Friday, August 28, 2015

A SOUL'S KISS, excerpt #3

I must have blacked out. When I open my eyes, I’m staring at my knees. They are covered by a brand new, clean hospital gown reaching to mid-calf. I’m sitting on the edge, the very edge, of a hospital bed in the recovery room. A nurse is turned away with her back to me. She fiddles with the monitor and runs her hand along the tubes that braid their way toward my head. My other head.
I hop down and look at myself lying on the bed. So pale. Still not breathing on my own. I sigh and then wonder how I can sigh. My senses seem sharper. I can read the fine print on a label across the room. I hear the two-beat thuds of a keyboard beyond the door. How can I hear individual letters being typed sporadically? The sickly scent of antiseptic cuts through the faint whiffs I get of the nurse’s mouthwash, deodorant, and hand sanitizer. She turns and looks at me—well, through me, I guess.
“How ya doing, Jessica?” she whispers as she adjusts all the paraphernalia attached to me. “Keep on fighting, sweetie. You’re gonna pull through.”
Well, that’s encouraging. Her words warm me. In fact, I feel warm all over. My feet no longer beg for socks; some ugly green footies are serving my toes very well. Huh. I touch my abdomen. No pain. I check for blood. No blood. There’s a pocket, though, and something is sticking out. A paper. Maybe a lab report? Or discharge papers?
Or love note?
Silly me. I try to pull the paper out, but it’s part of the pocket, stuck or glued.
“Hang in there, Jessica,” the nurse says. I get distracted for an instant and suddenly there’s no pocket on the gown. Of course not. Now I’m not certain I ever saw a pocket or a piece of paper. Those super sharp sensations I experienced a moment before flee as I watch the nurse squirt something into my IV line. I move toward the door and scoot out behind her when she leaves.
I wander around a while trying to figure out where my family might be. I am oddly calm, not fighting for life, or panicking. The hallways seem dreary and lifeless. The early evening light spoons dimpled shadows on the walls near the windowed waiting room. It’s empty. I take the stairs and search floor by floor. All the waiting rooms are vacant. By accident I find Keith’s room, but he’s sound asleep. I try twice but I can’t get into his head.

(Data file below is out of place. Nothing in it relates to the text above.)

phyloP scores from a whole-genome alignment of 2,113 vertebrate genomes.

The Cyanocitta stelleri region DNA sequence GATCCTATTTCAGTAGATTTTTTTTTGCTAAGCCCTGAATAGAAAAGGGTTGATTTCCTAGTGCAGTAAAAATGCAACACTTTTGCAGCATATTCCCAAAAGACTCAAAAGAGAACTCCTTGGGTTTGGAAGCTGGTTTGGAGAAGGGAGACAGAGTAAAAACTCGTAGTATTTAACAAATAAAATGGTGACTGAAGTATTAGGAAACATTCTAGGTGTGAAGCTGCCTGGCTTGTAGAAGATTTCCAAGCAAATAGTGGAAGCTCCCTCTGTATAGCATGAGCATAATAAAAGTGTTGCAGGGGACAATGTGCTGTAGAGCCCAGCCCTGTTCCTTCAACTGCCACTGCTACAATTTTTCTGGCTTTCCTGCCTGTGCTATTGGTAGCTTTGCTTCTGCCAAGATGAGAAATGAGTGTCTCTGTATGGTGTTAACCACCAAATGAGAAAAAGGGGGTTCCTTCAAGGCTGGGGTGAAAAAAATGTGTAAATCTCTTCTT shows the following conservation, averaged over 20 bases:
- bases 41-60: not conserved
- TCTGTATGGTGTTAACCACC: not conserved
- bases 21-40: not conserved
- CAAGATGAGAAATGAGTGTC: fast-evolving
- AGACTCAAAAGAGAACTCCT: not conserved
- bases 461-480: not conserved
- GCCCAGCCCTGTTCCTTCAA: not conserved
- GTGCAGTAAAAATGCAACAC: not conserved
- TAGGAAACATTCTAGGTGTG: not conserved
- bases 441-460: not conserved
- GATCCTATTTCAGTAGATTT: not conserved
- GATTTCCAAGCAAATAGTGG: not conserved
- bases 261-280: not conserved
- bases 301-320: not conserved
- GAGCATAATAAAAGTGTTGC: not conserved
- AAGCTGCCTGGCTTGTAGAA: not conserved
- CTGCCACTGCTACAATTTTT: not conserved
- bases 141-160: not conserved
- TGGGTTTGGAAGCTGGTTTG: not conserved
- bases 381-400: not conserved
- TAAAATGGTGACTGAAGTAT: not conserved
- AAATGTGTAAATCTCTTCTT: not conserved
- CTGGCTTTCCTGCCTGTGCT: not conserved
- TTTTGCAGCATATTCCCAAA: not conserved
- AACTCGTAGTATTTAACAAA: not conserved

The last place I look is the main floor waiting room. It’s kind of noisy, but there’s a “grief room” in the corner. The door is shut and a sliding sign says “occupied.”  Hoping I’m invisible to whoever is inside I will myself through the door. Easy.
I’m shocked. Rashanda. With Tyler. Not who I was expecting to find hidden away in a grieving room.
In each other’s arms.
No way.

The tiny room has a love seat and two chairs. They are cuddled together on the love seat. Rashanda’s head is on Tyler’s shoulder, his arm around her, and his other hand holding one of hers. Cozy. I don’t know why I should feel the least little twinge of jealousy, but I do. They’re obviously very comfortable. So comfortable that they have dozed off. I get it. They haven’t slept much the last couple of days. This is traumatic for them. Still . . . this is . . . off.

Friday, August 21, 2015

A SOUL'S KISS, excerpt #2

I see Carrie, a girl in my social studies class, and call out, my lungs finally working, “Hey, Carrie, can I borrow your phone a sec?” She totally ignores me and walks around the corner.
Then I see Kayla. She’s headed for Tyler who is being mobbed by a bunch of kids near the drinking fountain. She won’t ignore me, I’m sure. I come up behind her as another girl asks her if she knew that Keith Mullins was Tyler’s brother.
I stop short. Huh? Keith Mullins? The senior who is friends with Michael Hoffman? The guy I was in a car with yesterday? I could have been in that accident!
And then somebody else swings a book bag at my chest. On purpose.
It’s like they can’t see me.
I land on my back, the breath knocked out of me. I need a doctor with a set of those shock paddles.
I feel like a flipped turtle flailing away to right itself, and nobody is coming to my aid. Not even chivalrous Tyler. Kayla is only steps away and as soon as I get some air in my lungs I gasp a plea. “Kayla, hey.”
“She can’t hear you,” someone says, kneeling down next to me. The voice is familiar. I can’t decide if I’ll be elated or deflated if it’s gorgeous Michael Hoffman coming to my assistance again. A hand takes mine and pulls me up. The bell rings and everyone scatters to class, a few of them, no doubt, facing detention for reaching the limit on tardies.
“Thanks,” I say, brushing off my butt. I have that funny feeling like I’ve forgotten something. Where are my books? Did I remember to bring back the drama script? I pat my back pocket, uncertain. I need to go to my locker before next hour, but now it’s too late.
“You’re welcome. How do you feel?”
“Okay,” I say and finally look at the angular face of tall, dark, and handsome Keith Mullins. Keith Mullins! “Hey.”
“Hey yourself.”
Keith’s eyes flicker back and forth from my right eye to my left eye. One of his eyes is more dilated than the other. He has a bump on his forehead that his hair partially hides. We spend an uncomfortable moment evaluating one another, alone in the hallway.
I remember something and say, “I heard you broke your leg.”
“I did. It’s in a cast, slung up on some kind of contraption.”
“What?” The tender tissue around my eye protests the scrunching I’m giving my forehead. “Huh? What are you doing here? Weren’t you in a car accident?”
Tyler steps out of room 236 and crosses in front of us to head to the boys’ bathroom.
“Tyler, look, it’s Keith.” He completely ignores me.

“He can’t hear you,” Keith repeats, almost like a chorus. “Or see you. Us, I mean.”

Friday, August 14, 2015

OUT OF EXODIA, excerpt #1